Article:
Whenever a governing body is in a red-hot hurry to pass controversial legislation, there’s every reason to be suspicious.
Case in point: the sweetheart deal that Jackson County legislators just approved for newly elected county legislator Ron Finley.
Under an ordinance approved Monday, Finley can now “double dip” while serving in the legislature. That is, Finley can collect his $35,000 annual legislative salary and continue receiving his $480 monthly county pension from his previous service as a county legislator.
That practice was not allowed until the legislature acted this week.
Critics say that Finley is actually triple-dipping in that his monthly pension will rise as he adds to his years of service to the county.
That’s on top of the $1,122 per month Finley also receives from Kansas City for his two terms on the City Council, including a $200 health subsidy.
This arrangement apparently was cooked up by Dennis Waits, who’s about to retire from the legislature after a 32-year career. At a hearing, he said the change was a matter of fairness. Finley, after all, earned his county pension and has been receiving it. Besides, another retiring legislator, Garry Baker, was blocked from receiving his county pension for the past three years, and that irritated Waits.
Waits tried to push through a similar change two years ago for Baker, but fell short after a Star reporter exposed the arrangement.
Now, though, Finley will get his triple dip, as will every other county employee who is at least 65 and retired only to be rehired later. Officials said they weren’t sure what this might cost the pension fund.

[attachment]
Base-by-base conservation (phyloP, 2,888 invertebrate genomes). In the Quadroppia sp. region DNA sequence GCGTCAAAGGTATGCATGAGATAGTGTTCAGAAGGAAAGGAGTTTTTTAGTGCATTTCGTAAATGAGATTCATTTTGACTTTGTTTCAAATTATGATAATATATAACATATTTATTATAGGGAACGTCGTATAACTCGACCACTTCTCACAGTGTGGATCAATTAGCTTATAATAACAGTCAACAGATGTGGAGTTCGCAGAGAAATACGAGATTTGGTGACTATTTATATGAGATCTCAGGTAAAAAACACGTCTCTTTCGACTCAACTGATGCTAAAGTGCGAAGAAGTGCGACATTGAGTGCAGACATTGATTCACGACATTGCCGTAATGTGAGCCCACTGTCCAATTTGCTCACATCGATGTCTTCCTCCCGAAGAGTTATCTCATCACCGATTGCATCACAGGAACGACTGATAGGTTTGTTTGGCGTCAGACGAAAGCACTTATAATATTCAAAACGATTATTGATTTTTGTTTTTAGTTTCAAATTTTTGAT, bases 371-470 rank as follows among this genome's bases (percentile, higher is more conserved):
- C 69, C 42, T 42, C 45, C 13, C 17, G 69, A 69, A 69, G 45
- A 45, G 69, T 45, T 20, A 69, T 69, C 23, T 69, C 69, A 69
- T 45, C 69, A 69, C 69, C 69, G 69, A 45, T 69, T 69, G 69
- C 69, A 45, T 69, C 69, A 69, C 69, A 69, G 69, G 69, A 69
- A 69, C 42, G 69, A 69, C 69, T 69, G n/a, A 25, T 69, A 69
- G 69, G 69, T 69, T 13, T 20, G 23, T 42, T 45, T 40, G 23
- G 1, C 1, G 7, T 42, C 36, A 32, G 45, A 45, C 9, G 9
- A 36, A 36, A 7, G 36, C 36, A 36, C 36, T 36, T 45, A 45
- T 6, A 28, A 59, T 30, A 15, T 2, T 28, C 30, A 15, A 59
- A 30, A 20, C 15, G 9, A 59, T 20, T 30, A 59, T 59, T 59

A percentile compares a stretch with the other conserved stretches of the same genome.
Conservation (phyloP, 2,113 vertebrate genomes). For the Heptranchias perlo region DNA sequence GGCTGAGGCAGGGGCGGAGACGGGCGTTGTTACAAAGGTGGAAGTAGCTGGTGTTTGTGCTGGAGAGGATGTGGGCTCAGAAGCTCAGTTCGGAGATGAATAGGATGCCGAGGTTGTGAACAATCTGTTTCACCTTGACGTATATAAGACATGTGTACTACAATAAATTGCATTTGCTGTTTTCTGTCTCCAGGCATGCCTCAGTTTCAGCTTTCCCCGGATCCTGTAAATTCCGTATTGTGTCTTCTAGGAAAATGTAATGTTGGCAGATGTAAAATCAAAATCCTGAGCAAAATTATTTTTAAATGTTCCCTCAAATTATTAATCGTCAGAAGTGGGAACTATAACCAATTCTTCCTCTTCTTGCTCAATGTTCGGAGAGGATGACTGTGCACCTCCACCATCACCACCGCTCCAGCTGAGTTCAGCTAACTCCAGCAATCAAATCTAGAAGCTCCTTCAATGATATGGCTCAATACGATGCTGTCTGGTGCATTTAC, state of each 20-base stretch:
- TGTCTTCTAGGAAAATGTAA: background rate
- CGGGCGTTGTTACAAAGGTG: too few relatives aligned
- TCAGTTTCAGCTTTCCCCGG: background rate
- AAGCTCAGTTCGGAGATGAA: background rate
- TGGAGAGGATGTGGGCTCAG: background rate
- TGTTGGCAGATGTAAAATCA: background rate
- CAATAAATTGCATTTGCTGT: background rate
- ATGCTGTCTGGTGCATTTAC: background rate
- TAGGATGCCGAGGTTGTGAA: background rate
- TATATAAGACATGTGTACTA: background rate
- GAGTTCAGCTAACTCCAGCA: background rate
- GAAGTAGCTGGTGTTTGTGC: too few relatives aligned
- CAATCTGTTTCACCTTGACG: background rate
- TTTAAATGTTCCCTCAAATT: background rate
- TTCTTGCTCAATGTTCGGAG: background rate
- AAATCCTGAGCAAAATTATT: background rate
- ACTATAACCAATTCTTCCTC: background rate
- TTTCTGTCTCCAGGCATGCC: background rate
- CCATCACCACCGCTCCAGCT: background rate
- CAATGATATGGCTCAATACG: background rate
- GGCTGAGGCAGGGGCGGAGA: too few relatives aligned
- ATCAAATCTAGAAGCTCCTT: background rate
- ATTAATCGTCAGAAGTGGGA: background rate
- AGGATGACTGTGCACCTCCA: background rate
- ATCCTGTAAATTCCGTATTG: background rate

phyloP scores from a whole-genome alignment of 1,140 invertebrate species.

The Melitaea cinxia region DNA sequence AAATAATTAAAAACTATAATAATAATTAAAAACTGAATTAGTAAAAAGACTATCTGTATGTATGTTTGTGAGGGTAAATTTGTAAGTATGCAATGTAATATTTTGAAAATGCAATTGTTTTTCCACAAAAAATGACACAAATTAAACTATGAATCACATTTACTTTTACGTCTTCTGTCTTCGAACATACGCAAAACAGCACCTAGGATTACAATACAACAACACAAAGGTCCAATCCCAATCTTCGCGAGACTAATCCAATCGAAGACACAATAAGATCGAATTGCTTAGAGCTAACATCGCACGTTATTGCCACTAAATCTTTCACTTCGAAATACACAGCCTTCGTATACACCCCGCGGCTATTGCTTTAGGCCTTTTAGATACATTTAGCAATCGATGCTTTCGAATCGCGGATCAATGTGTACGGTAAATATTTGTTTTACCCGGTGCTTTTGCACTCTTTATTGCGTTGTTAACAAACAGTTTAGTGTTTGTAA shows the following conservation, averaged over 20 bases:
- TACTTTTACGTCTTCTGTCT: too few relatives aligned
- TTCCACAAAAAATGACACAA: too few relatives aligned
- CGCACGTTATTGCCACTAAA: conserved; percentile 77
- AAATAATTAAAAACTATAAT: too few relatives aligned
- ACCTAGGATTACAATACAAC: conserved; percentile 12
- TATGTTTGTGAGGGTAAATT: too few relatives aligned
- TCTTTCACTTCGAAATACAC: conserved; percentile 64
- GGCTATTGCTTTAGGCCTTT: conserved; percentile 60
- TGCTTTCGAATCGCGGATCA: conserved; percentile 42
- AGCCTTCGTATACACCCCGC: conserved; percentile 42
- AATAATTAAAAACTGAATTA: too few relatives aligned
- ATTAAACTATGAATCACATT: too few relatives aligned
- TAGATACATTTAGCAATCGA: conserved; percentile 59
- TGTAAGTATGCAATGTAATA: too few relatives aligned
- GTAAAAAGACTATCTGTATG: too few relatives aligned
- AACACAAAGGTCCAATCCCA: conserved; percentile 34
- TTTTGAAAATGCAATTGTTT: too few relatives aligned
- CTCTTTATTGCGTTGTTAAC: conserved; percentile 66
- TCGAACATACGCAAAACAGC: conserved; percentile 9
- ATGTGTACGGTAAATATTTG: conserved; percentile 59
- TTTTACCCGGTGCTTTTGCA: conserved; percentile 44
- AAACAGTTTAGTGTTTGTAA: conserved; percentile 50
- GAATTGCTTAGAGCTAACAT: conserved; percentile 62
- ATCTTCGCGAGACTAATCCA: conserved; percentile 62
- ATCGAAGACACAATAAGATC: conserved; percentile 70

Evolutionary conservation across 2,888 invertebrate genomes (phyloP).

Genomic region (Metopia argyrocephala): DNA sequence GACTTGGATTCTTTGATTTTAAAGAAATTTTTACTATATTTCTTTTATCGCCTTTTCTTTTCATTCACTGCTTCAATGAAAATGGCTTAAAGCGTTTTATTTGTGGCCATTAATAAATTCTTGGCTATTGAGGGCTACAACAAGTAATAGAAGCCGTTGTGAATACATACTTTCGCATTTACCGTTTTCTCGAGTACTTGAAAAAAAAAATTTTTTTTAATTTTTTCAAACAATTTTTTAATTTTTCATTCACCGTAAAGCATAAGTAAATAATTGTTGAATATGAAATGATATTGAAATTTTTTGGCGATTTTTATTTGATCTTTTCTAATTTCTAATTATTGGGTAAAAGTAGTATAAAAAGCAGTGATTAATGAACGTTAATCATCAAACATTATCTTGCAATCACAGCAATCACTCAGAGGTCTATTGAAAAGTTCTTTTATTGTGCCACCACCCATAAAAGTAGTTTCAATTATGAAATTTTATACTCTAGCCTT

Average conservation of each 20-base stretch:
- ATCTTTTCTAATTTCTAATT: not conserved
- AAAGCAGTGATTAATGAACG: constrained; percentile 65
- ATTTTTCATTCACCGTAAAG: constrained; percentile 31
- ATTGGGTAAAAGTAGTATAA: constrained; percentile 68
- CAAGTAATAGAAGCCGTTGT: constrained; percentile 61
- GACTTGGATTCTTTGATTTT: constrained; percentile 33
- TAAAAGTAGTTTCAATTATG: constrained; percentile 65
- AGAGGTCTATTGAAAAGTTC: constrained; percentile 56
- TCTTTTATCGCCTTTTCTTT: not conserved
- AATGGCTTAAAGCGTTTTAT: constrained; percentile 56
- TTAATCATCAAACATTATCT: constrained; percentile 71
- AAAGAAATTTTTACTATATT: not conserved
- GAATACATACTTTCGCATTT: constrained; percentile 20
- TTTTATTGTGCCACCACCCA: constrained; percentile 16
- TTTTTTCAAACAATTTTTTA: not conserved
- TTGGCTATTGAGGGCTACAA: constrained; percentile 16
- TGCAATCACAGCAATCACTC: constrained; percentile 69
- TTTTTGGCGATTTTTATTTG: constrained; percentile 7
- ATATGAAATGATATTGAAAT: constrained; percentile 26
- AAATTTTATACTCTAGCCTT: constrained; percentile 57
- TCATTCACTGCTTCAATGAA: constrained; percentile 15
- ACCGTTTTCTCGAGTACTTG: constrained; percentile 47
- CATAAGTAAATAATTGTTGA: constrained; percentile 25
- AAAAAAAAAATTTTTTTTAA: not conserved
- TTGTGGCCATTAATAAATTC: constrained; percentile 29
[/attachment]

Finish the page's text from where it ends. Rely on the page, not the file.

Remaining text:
For his part, Finley said he wasn’t even aware of the ordinance, and his name never came up Monday. Then again, he surely understood before he ran that he would lose his county pension if he was elected. But he ran anyway.
This change wound up happening fast — so fast, in fact, that legislators lacked documentation explaining what they were doing. Three votes were taken Monday. The county’s Finance and Audit Committee, which includes Waits as chair and Baker, who also is retiring, recommended the measure for passage. Later the same day, the legislature voted twice on the ordinance, approving it. That rates as a rush job.
County records show that the ordinance first appeared before the public on Nov. 27, when it showed up on the legislature’s agenda as a proposal. But the agenda didn’t explain what this matter was all about, only that it related to the pension plan.
The county’s employee pension board learned about the idea and unanimously opposed it. “I know of no other public plan that allows for what the ordinance essentially allows, triple dipping as it is called in the public sector,” wrote pension board member Claire Scoville. “I have concern when any plan succumbs to special interest.”
“Jackson County has a history of things like this being misused,” legislator Crystal Williams said at one point. “The timing is weird,” she said at another. “It doesn’t look good.”
She’s spot on. But this is the way Jackson County does business and the reason why so many citizens remain skeptical.
The ordinance was rushed because this was probably the last meeting for Waits and Baker and others who backed the idea. They undoubtedly knew that new legislators might not look so kindly on it.
County Executive Frank White could veto this turkey. We hope he does.